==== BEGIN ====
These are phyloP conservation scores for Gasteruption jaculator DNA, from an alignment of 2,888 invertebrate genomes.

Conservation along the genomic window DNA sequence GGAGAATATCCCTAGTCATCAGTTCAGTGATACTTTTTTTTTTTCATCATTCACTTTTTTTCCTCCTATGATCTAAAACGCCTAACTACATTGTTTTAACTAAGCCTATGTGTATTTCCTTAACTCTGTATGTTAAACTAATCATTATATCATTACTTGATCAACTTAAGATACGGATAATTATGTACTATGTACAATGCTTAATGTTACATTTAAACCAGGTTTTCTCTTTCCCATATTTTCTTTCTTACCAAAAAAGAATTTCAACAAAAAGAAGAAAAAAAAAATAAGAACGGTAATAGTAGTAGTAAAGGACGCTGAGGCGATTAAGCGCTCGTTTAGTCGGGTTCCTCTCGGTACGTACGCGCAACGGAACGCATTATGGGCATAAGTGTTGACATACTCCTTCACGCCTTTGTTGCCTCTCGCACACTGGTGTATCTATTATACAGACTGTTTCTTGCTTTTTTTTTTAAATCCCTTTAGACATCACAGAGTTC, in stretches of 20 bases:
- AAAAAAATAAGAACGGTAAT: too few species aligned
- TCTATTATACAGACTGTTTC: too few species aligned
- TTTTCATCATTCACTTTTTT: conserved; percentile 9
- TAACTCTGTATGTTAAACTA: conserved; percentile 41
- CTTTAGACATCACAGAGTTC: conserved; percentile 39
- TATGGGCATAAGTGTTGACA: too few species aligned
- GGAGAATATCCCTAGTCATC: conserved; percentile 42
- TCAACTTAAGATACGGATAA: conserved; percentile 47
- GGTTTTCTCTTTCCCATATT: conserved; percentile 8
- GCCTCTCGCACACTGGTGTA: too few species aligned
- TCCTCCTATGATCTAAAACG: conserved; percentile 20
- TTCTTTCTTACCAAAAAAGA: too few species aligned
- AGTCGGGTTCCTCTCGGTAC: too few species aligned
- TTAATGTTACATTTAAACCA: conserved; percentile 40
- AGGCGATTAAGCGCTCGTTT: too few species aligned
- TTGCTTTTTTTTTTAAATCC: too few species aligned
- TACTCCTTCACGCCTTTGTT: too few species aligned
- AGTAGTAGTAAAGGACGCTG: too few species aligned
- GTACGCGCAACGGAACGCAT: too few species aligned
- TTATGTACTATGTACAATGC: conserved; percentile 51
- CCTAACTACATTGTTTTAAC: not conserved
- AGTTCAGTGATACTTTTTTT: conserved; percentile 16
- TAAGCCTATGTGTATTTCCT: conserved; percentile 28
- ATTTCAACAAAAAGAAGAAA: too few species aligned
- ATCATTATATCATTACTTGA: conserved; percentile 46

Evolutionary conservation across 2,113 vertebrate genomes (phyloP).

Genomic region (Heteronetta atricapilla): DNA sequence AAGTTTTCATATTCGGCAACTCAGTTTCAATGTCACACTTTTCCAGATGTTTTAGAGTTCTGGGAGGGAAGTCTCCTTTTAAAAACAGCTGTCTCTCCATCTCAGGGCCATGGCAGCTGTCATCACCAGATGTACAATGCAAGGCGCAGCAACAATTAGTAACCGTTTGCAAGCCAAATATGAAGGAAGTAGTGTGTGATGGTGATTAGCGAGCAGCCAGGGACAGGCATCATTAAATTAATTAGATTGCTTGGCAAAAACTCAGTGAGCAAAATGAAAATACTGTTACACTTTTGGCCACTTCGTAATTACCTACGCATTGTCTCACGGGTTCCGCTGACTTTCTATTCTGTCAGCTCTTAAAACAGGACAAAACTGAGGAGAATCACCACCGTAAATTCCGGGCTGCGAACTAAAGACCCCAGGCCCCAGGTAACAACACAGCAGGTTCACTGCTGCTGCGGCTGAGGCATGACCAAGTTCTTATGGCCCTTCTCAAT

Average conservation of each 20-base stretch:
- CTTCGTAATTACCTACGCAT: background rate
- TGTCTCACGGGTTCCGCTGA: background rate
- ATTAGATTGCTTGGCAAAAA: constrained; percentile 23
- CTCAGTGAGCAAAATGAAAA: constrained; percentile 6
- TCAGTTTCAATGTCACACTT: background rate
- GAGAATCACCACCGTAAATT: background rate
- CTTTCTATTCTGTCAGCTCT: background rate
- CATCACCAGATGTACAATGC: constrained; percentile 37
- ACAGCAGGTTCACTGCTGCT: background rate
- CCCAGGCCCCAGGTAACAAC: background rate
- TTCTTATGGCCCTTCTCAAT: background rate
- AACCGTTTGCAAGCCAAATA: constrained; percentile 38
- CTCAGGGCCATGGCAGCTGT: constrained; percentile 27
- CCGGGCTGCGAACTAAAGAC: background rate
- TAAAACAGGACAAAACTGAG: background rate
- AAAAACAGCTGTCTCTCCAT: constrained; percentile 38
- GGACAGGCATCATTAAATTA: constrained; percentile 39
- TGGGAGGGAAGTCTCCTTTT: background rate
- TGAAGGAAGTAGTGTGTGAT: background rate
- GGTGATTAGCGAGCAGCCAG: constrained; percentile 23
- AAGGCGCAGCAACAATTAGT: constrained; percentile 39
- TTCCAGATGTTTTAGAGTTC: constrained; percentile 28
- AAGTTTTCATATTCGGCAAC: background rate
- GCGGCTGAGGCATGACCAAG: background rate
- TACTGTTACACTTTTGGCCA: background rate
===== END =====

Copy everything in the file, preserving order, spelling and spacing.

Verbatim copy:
These are phyloP conservation scores for Gasteruption jaculator DNA, from an alignment of 2,888 invertebrate genomes.

Conservation along the genomic window DNA sequence GGAGAATATCCCTAGTCATCAGTTCAGTGATACTTTTTTTTTTTCATCATTCACTTTTTTTCCTCCTATGATCTAAAACGCCTAACTACATTGTTTTAACTAAGCCTATGTGTATTTCCTTAACTCTGTATGTTAAACTAATCATTATATCATTACTTGATCAACTTAAGATACGGATAATTATGTACTATGTACAATGCTTAATGTTACATTTAAACCAGGTTTTCTCTTTCCCATATTTTCTTTCTTACCAAAAAAGAATTTCAACAAAAAGAAGAAAAAAAAAATAAGAACGGTAATAGTAGTAGTAAAGGACGCTGAGGCGATTAAGCGCTCGTTTAGTCGGGTTCCTCTCGGTACGTACGCGCAACGGAACGCATTATGGGCATAAGTGTTGACATACTCCTTCACGCCTTTGTTGCCTCTCGCACACTGGTGTATCTATTATACAGACTGTTTCTTGCTTTTTTTTTTAAATCCCTTTAGACATCACAGAGTTC, in stretches of 20 bases:
- AAAAAAATAAGAACGGTAAT: too few species aligned
- TCTATTATACAGACTGTTTC: too few species aligned
- TTTTCATCATTCACTTTTTT: conserved; percentile 9
- TAACTCTGTATGTTAAACTA: conserved; percentile 41
- CTTTAGACATCACAGAGTTC: conserved; percentile 39
- TATGGGCATAAGTGTTGACA: too few species aligned
- GGAGAATATCCCTAGTCATC: conserved; percentile 42
- TCAACTTAAGATACGGATAA: conserved; percentile 47
- GGTTTTCTCTTTCCCATATT: conserved; percentile 8
- GCCTCTCGCACACTGGTGTA: too few species aligned
- TCCTCCTATGATCTAAAACG: conserved; percentile 20
- TTCTTTCTTACCAAAAAAGA: too few species aligned
- AGTCGGGTTCCTCTCGGTAC: too few species aligned
- TTAATGTTACATTTAAACCA: conserved; percentile 40
- AGGCGATTAAGCGCTCGTTT: too few species aligned
- TTGCTTTTTTTTTTAAATCC: too few species aligned
- TACTCCTTCACGCCTTTGTT: too few species aligned
- AGTAGTAGTAAAGGACGCTG: too few species aligned
- GTACGCGCAACGGAACGCAT: too few species aligned
- TTATGTACTATGTACAATGC: conserved; percentile 51
- CCTAACTACATTGTTTTAAC: not conserved
- AGTTCAGTGATACTTTTTTT: conserved; percentile 16
- TAAGCCTATGTGTATTTCCT: conserved; percentile 28
- ATTTCAACAAAAAGAAGAAA: too few species aligned
- ATCATTATATCATTACTTGA: conserved; percentile 46

Evolutionary conservation across 2,113 vertebrate genomes (phyloP).

Genomic region (Heteronetta atricapilla): DNA sequence AAGTTTTCATATTCGGCAACTCAGTTTCAATGTCACACTTTTCCAGATGTTTTAGAGTTCTGGGAGGGAAGTCTCCTTTTAAAAACAGCTGTCTCTCCATCTCAGGGCCATGGCAGCTGTCATCACCAGATGTACAATGCAAGGCGCAGCAACAATTAGTAACCGTTTGCAAGCCAAATATGAAGGAAGTAGTGTGTGATGGTGATTAGCGAGCAGCCAGGGACAGGCATCATTAAATTAATTAGATTGCTTGGCAAAAACTCAGTGAGCAAAATGAAAATACTGTTACACTTTTGGCCACTTCGTAATTACCTACGCATTGTCTCACGGGTTCCGCTGACTTTCTATTCTGTCAGCTCTTAAAACAGGACAAAACTGAGGAGAATCACCACCGTAAATTCCGGGCTGCGAACTAAAGACCCCAGGCCCCAGGTAACAACACAGCAGGTTCACTGCTGCTGCGGCTGAGGCATGACCAAGTTCTTATGGCCCTTCTCAAT

Average conservation of each 20-base stretch:
- CTTCGTAATTACCTACGCAT: background rate
- TGTCTCACGGGTTCCGCTGA: background rate
- ATTAGATTGCTTGGCAAAAA: constrained; percentile 23
- CTCAGTGAGCAAAATGAAAA: constrained; percentile 6
- TCAGTTTCAATGTCACACTT: background rate
- GAGAATCACCACCGTAAATT: background rate
- CTTTCTATTCTGTCAGCTCT: background rate
- CATCACCAGATGTACAATGC: constrained; percentile 37
- ACAGCAGGTTCACTGCTGCT: background rate
- CCCAGGCCCCAGGTAACAAC: background rate
- TTCTTATGGCCCTTCTCAAT: background rate
- AACCGTTTGCAAGCCAAATA: constrained; percentile 38
- CTCAGGGCCATGGCAGCTGT: constrained; percentile 27
- CCGGGCTGCGAACTAAAGAC: background rate
- TAAAACAGGACAAAACTGAG: background rate
- AAAAACAGCTGTCTCTCCAT: constrained; percentile 38
- GGACAGGCATCATTAAATTA: constrained; percentile 39
- TGGGAGGGAAGTCTCCTTTT: background rate
- TGAAGGAAGTAGTGTGTGAT: background rate
- GGTGATTAGCGAGCAGCCAG: constrained; percentile 23
- AAGGCGCAGCAACAATTAGT: constrained; percentile 39
- TTCCAGATGTTTTAGAGTTC: constrained; percentile 28
- AAGTTTTCATATTCGGCAAC: background rate
- GCGGCTGAGGCATGACCAAG: background rate
- TACTGTTACACTTTTGGCCA: background rate